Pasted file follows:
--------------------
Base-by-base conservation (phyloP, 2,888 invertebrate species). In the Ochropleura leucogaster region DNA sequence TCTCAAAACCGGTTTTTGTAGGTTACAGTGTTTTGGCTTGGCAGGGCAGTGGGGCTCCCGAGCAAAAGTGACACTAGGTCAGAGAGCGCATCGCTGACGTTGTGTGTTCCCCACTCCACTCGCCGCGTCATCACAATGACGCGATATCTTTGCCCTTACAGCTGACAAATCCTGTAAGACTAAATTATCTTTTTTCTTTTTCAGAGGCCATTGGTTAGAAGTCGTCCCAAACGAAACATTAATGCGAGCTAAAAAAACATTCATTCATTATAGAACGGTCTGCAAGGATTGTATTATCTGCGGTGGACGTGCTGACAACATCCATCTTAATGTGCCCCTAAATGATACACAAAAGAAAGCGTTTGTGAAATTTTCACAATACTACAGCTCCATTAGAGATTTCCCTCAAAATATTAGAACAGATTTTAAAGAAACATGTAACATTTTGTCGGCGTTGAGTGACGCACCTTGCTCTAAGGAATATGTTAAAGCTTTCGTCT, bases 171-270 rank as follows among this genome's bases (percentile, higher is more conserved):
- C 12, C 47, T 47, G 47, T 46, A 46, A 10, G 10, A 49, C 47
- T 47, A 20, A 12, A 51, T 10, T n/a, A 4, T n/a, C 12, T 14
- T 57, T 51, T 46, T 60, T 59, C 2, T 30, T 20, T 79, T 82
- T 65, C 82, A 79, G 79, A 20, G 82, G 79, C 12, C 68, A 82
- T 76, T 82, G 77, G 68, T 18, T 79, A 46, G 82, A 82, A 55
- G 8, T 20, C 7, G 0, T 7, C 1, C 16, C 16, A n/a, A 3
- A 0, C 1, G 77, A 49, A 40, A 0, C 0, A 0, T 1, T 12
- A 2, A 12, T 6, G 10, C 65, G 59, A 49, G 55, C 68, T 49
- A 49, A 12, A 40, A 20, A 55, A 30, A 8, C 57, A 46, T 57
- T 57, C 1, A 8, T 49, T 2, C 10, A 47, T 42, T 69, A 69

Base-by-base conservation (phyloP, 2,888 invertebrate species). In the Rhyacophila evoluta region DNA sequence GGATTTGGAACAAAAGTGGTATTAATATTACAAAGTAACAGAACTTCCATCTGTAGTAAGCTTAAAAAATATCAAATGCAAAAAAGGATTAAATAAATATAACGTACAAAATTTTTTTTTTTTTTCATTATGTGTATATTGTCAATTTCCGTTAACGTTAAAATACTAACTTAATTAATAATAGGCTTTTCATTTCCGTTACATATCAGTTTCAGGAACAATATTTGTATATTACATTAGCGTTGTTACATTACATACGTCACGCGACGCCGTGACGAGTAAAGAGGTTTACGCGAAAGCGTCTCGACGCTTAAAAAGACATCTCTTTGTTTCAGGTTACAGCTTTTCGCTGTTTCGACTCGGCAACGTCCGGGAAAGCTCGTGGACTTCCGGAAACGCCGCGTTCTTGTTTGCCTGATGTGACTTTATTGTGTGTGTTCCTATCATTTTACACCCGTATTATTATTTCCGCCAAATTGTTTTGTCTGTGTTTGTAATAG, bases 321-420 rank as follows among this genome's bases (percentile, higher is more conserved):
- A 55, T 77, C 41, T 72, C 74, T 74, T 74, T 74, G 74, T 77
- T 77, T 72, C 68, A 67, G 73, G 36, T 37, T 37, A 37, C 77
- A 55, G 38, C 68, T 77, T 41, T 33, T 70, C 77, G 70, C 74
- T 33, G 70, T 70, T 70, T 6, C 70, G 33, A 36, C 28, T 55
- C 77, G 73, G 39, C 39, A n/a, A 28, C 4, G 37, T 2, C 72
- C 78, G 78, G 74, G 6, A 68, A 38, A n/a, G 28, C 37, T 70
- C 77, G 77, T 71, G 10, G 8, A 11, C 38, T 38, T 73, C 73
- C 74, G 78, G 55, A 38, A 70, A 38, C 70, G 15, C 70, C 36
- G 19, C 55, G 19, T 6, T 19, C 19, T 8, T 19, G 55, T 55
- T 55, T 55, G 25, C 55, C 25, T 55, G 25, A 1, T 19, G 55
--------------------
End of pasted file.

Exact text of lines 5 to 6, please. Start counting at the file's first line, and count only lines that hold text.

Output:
- T 65, C 82, A 79, G 79, A 20, G 82, G 79, C 12, C 68, A 82
- T 76, T 82, G 77, G 68, T 18, T 79, A 46, G 82, A 82, A 55